An eight-member delegation from Nevada took off for Singapore on Thursday on a mission to attract high-tech, water-related companies at Singapore International Water Week, a conference held every other year, this year from Sunday to July 14.
“Singapore International Water Week is in the water industry what CES is to the communication and electronics industry,” said Pat Mulroy, the former general manager at the Southern Nevada Water Authority and now on the board of directors for WaterStart.
WaterStart, a public-private nonprofit founded in 2013 and formerly known as the Nevada Center of Excellence in Water, works with state agencies and organizations to create quality job growth and diversify the region’s economy through supporting innovation in water technology. Its partners include the Southern Nevada Water Authority, the Governor’s Office of Economic Development, the Desert Research Institute and the Las Vegas Global Economic Alliance.
The group announced a partnership Thursday with UK-based company Ionex, which has set up shop in California, “to further develop the control and communications software technology that differentiates its ion exchange water treatment technology,” a news release said.
“We’re interested in all kinds of technology around water purification,” said Kenneth Ladd, a WaterStart founder who is serving on its board of directors. “We’re very interested in technologies in water supply, water usage, water sanitization, and water transportation. All of those things are important to us, but water purification is what I think will be our biggest focus at this particular conference.”
All of the water utilities in the area are looking for security technology and sensing devices that are critical for aging infrastructure, he said.
Kevin Fisher, the director of water quality and treatment for the SNWA, said he has his eye on companies that deal with big data for water systems, which includes sorting, reading and securing information from chemical analysis equipment and online instrumentation.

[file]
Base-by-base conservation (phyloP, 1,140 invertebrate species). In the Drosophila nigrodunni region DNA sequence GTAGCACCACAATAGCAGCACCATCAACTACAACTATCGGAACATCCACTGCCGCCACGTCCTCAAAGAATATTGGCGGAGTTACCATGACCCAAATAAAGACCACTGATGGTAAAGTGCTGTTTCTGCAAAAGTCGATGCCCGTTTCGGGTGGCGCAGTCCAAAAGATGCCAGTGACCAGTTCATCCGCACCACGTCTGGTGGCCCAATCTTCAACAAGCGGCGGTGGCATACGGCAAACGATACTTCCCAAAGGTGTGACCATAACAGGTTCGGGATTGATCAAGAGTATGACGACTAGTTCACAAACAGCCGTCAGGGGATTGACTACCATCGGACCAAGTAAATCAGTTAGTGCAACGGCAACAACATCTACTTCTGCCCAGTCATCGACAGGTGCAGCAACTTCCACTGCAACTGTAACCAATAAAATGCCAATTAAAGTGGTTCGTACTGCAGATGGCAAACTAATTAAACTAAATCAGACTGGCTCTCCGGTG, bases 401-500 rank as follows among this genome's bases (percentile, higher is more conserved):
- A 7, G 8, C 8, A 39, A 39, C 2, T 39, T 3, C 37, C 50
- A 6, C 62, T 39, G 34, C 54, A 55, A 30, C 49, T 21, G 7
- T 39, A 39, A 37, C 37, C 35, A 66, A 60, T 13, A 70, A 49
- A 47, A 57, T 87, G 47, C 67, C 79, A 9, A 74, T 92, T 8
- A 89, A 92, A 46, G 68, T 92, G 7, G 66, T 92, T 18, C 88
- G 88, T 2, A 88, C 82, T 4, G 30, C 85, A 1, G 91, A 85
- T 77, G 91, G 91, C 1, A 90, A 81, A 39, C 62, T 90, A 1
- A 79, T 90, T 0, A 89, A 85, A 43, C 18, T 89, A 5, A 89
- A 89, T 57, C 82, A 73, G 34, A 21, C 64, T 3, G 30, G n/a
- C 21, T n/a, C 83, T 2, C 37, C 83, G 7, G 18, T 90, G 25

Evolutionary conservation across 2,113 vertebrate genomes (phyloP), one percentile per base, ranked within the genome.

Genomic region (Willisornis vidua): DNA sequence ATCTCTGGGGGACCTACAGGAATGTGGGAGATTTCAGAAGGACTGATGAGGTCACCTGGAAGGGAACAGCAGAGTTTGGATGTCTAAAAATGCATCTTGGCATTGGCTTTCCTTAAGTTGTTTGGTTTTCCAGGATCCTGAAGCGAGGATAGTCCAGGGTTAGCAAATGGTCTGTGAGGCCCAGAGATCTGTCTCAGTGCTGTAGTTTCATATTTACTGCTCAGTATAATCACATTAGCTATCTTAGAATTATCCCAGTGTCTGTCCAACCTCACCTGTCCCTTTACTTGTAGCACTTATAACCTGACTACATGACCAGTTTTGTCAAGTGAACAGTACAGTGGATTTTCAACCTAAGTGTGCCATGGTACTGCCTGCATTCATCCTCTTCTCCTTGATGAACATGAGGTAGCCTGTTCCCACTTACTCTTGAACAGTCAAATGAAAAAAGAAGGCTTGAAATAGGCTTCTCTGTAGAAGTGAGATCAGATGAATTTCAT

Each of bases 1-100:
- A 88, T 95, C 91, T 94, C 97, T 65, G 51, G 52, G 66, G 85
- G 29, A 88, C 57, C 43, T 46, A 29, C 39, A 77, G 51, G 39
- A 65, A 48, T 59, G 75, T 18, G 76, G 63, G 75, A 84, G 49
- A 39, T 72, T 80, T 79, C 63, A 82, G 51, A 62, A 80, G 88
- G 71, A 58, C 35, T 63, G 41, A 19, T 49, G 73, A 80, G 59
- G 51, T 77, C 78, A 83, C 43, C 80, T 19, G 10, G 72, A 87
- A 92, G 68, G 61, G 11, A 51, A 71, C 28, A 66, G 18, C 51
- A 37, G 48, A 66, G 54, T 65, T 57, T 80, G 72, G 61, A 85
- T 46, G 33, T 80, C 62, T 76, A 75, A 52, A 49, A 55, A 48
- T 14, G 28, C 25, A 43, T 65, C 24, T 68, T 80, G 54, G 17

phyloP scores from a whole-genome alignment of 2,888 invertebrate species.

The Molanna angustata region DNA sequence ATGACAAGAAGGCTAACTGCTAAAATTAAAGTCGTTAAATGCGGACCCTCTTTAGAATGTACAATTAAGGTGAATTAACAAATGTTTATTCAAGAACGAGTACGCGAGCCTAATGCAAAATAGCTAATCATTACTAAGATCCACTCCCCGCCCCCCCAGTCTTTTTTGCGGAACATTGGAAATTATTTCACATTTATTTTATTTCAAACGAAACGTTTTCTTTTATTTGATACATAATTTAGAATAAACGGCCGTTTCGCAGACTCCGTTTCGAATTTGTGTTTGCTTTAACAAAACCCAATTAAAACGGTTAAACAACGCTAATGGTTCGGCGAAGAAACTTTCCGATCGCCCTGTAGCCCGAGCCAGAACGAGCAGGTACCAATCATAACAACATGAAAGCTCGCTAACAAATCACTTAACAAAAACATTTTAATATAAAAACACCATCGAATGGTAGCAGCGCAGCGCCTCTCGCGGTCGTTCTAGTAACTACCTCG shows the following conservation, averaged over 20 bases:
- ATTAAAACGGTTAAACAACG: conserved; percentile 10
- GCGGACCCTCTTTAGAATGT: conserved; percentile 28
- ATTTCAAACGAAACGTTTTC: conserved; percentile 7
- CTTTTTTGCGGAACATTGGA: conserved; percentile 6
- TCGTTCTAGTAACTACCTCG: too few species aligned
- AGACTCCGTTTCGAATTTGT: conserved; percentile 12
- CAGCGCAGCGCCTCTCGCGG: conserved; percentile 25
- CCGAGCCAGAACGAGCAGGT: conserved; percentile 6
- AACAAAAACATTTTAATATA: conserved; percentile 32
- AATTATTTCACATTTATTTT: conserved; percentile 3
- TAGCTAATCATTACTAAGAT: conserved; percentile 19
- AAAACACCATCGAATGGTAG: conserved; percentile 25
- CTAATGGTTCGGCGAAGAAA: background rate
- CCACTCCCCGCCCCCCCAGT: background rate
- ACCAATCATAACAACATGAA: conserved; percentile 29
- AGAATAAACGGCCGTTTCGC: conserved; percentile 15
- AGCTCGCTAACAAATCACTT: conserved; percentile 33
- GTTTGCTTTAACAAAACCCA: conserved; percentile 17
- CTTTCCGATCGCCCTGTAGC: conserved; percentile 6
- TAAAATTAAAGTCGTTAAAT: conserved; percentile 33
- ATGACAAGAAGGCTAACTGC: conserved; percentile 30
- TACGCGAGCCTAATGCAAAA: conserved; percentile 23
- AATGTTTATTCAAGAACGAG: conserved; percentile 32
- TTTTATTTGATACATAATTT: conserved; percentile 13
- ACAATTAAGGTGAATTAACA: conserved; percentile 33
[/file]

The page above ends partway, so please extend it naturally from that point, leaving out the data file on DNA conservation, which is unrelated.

“In this very international setting, in many ways, we are presenting Nevada as a gateway to the US market,” Mulroy said. “We have one characteristic that none of the others (US states) have and that is an incredible three-legged stool between economic development, probably one of the most respected water science research institutes in the world in the Desert Research Institute, and the willingness and the ability of a large, well-respected water utility in the United States to actually test and validate it (a product).”
WaterStart made its maiden voyage to the conference in 2014.
“This was really to introduce the world, if you will, to WaterStart and Nevada’s cluster and its ability to foster new water technology,” Ladd said. One of the group’s main takeaways from 2014 was the need to identify and connect with companies even before going to Water Week.
For this year’s conference and to create a formal pathway for water-oriented businesses to innovate in Nevada, WaterStart put out a request for proposals “on how Nevada can advance water technology development in areas related to efficiencies of quality improvements in drinking water delivery and commercial building water infrastructure management.”
Executive Director of WaterStart Nathan Allen said they have several meetings scheduled, including with “a few” companies that have submitted proposals.
For the group’s second trip to Singapore, Ladd said he hopes to “double” the number leads from last time, which was 150, and to formalize a partnership with Singapore’s water authority equivalent, the Public Utilities Board.
Mulroy, Fisher, Ladd, Allen and a representative from the Las Vegas Global Economic Alliance and the Governor’s Office of Economic Development will attend the conference, with additional WaterStart staff.
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